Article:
# Grounding Design Calculations – Part Six

I indicated that the Earthing Systems Design Steps process has (3) main steps:

 Earthing Systems Design Steps A grounding system design process has (3) main steps: Data Collection, Data Analysis, Grounding Design Calculations.

And I explained the first step: Data Collection in the following Articles:

I explained the second step: Data Analysis in the following Articles:

And I explained What we are going to design for grounding system in any building in the following Articles:

And, in Article
Grounding Design Calculations – Part One ", I indicated the following:

 Grounding System Design Calculations according to type of the building The procedures for performing the Grounding System Design Calculations can differ slightly according to the type of the building as follows: Domestic, commercial and industrial premises, High and medium voltage electricity substations.

 First: Domestic, commercial and industrial premises We mean by domestic, commercial and industrial premises, all installations up to 1,000 V ac and 1,500 V dc - between phases, with some minor exceptions.

And I started discussion for Methods of Grounding Design Calculations of Domestic, commercial and industrial premises as follows:

 Methods of Grounding Design Calculations There are many methods can be used for performing Grounding System Design Calculations But the common methods are: Equations Method, Nomographs Method, Excel Spreadsheets Method, Tables Method, Online Earthing Calculators Method, Software Programs Method.

Grounding Design Calculations – Part Two ", I explained the first method of grounding design calculations: Equations Method and solved examples.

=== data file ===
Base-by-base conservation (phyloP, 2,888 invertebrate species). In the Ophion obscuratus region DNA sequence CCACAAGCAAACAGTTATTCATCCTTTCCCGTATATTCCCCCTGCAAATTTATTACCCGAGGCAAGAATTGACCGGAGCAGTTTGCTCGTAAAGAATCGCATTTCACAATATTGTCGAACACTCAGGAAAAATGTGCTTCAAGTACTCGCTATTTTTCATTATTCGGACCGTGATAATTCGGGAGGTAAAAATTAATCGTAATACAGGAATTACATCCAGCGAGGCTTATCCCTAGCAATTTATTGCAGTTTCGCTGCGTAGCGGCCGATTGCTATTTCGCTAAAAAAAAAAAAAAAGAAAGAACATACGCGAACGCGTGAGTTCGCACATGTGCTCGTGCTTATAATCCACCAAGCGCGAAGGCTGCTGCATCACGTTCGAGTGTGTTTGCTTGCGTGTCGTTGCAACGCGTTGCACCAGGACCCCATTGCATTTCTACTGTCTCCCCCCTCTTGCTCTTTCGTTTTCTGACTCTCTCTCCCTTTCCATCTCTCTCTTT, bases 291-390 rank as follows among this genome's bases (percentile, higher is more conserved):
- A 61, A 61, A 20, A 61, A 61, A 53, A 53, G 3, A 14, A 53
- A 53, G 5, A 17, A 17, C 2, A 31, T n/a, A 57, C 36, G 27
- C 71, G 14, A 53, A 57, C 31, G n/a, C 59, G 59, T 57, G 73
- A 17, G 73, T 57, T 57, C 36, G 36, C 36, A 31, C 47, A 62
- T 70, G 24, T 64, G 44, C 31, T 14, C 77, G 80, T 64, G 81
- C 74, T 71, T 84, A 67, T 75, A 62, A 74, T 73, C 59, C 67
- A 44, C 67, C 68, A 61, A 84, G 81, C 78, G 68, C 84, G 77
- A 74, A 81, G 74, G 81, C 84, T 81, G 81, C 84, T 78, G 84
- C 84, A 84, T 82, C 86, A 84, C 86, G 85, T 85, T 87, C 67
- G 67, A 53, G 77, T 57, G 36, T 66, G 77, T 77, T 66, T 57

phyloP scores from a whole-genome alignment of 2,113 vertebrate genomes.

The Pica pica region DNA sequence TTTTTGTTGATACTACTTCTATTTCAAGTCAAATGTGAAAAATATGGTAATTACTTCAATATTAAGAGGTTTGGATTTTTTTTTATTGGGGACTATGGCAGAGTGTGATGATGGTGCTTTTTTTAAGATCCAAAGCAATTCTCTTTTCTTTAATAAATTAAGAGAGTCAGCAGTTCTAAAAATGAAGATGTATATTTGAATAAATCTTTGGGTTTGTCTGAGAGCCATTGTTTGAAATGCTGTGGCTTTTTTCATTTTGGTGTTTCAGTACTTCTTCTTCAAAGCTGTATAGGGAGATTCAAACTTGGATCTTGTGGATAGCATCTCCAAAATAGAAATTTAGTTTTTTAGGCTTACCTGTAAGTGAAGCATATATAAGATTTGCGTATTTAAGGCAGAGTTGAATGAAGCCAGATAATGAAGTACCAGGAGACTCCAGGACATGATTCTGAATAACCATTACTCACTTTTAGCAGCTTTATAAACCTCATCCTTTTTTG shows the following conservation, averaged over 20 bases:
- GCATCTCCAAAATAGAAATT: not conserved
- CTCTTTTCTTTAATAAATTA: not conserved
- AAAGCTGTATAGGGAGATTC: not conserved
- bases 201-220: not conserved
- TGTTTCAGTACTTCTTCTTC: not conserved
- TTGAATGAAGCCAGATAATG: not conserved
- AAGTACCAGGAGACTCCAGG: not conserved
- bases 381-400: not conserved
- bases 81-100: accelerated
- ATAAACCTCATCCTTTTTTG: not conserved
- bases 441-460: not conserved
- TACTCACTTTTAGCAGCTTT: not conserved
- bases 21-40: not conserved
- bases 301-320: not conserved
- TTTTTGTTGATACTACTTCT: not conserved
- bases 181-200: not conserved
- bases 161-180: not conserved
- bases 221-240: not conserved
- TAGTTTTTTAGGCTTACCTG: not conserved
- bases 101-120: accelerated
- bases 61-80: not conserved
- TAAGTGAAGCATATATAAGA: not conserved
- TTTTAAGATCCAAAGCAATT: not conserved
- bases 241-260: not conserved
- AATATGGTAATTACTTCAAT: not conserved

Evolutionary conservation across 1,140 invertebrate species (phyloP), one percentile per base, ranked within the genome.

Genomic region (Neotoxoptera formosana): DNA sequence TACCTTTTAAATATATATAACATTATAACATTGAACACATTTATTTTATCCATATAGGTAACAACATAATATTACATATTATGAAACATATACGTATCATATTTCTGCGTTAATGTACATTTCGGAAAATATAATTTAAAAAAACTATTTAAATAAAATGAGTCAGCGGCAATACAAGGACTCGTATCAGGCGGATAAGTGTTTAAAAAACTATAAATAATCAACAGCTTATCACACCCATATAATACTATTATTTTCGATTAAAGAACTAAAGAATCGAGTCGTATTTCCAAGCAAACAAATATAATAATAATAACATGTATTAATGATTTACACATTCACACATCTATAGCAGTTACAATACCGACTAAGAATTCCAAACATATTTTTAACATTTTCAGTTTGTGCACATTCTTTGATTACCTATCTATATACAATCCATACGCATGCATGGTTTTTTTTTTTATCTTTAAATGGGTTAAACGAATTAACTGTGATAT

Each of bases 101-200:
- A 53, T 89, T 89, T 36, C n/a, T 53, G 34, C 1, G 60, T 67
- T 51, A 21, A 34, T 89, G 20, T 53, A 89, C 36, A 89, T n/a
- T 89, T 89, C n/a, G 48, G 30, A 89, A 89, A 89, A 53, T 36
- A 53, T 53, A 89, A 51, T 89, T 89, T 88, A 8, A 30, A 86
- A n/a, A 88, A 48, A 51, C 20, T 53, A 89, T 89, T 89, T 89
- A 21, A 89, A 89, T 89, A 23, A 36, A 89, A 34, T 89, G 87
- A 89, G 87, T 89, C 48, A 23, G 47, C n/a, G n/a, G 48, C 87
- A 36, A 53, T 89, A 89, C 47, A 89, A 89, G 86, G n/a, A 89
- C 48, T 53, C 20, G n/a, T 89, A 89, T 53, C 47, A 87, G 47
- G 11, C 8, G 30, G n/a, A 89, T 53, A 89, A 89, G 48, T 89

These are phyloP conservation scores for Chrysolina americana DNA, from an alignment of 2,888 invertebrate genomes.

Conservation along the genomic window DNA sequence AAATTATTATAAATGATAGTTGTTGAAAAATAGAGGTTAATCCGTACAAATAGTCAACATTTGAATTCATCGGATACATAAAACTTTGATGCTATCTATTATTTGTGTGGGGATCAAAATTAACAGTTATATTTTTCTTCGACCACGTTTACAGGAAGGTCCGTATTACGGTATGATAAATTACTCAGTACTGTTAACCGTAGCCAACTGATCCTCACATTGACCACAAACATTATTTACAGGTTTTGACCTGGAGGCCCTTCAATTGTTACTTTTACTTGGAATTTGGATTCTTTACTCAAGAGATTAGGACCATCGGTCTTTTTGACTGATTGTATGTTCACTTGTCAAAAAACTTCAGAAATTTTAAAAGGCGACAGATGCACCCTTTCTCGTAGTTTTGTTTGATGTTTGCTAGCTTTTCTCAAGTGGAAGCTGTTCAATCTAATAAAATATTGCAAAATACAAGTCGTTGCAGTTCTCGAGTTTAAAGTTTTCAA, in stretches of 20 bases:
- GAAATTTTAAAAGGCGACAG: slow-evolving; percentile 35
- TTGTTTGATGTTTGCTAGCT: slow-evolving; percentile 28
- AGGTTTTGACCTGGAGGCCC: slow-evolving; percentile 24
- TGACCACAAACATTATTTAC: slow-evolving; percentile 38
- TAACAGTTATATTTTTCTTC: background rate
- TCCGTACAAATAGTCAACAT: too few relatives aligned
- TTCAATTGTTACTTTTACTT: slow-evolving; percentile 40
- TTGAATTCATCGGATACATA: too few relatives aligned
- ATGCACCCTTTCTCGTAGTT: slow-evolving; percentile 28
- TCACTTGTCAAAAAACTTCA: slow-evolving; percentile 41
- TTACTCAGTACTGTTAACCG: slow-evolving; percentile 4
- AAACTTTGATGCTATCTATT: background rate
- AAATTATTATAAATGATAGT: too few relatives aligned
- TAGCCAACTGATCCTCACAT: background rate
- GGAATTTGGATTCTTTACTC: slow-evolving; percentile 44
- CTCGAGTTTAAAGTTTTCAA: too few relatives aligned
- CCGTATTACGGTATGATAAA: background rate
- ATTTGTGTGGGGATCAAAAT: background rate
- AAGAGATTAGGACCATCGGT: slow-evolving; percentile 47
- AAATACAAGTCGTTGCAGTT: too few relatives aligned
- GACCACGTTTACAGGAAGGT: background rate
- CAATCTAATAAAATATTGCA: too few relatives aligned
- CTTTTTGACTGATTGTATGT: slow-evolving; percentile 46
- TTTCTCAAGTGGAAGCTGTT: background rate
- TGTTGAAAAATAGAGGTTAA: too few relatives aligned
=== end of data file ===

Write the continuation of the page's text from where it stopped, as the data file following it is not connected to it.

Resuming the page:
And I explained the second method of grounding design calculations: Nomographs Method in Article
Grounding Design Calculations – Part Three".

Also, I explained third method of grounding design calculations: Excel Spreadsheets Method in Article
Grounding Design Calculations – Part Four ".

Today, I will explain NEC Article 250 tables for sizing of earth conductors.

 Third Method: Tables Method - Continued

 Important The Tables Method is used for sizing earthing conductors only, not for calculating the earth resistance value.

 Methods Of Sizing Earthing Conductors There are two methods for sizing protective conductors including earthing conductors as follows: By using the adiabatic equation, By using Tables.

In Article " Grounding Design Calculations – Part Five ", I explained method#1: By using the adiabatic equation, also I explained the first case: BS 7671 Requirements for Electrical Installations (IEE Wiring Regulations) from method#2: By using Tables which include two cases as follows:

 Method#2: By Using Tables The easier method is to determine the earthing conductor (protective conductor) size from Tables but this may produce a larger size than is strictly necessary, since it employs a simple relationship to the cross-sectional area of the phase conductor(s). The used tables for determining of earth conductor size are existing in two standards/codes as follows: In BS 7671 Requirements for Electrical Installations (IEE Wiring Regulations), In NEC, Article 250.

 Second: NEC Article 250 tables for sizing of earth conductors NEC Code provide (2) tables for sizing grounding conductors as follows: Table 250.66: Sizing Grounding Electrode Conductor (GEC), Table 250.122: Sizing Equipment Grounding Conductor (EGC).

First: Table 250.66
Sizing GEC according to the largest service entrance conductor Size

As per NEC 250.66, the grounding electrode conductor must be sized based on the largest service-entrance conductor or equivalent area for parallel conductors in accordance with Table 250.66, Except for:

1. A ground rod electrode,
2. A concrete-encased electrode,
3. A ground ring electrode.

 Table 250.66

The above (3) exceptions will be sized according to the following table: